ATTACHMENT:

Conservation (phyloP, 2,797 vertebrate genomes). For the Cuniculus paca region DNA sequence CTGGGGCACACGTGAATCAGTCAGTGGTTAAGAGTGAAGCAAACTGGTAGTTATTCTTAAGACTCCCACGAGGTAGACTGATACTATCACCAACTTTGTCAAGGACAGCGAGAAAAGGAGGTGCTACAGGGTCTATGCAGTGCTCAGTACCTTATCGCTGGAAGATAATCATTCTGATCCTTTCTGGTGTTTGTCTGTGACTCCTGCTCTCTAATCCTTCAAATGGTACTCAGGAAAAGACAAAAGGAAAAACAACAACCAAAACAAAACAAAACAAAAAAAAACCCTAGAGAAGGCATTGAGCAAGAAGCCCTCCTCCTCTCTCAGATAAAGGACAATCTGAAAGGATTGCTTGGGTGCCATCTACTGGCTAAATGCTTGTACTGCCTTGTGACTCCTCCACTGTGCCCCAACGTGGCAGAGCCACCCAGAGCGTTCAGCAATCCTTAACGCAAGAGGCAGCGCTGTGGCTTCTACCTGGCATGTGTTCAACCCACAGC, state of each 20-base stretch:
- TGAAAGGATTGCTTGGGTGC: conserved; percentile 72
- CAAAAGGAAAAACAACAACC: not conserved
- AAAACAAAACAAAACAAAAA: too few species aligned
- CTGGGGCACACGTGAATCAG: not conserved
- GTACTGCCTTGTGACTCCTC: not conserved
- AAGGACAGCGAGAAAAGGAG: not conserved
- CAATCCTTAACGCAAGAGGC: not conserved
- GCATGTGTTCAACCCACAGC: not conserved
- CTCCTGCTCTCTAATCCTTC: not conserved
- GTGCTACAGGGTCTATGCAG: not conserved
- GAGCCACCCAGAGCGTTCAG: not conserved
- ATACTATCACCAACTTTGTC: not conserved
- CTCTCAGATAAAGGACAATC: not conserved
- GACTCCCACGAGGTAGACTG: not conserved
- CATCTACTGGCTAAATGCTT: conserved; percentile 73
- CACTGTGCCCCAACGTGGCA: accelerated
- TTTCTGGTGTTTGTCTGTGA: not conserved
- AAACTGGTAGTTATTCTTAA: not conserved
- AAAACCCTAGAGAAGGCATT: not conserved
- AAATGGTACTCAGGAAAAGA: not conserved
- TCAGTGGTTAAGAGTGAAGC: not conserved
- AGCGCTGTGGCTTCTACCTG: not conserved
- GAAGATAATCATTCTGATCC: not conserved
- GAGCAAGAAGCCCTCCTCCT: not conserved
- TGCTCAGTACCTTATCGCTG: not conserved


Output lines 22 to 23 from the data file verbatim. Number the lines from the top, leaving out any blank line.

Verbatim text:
- TCAGTGGTTAAGAGTGAAGC: not conserved
- AGCGCTGTGGCTTCTACCTG: not conserved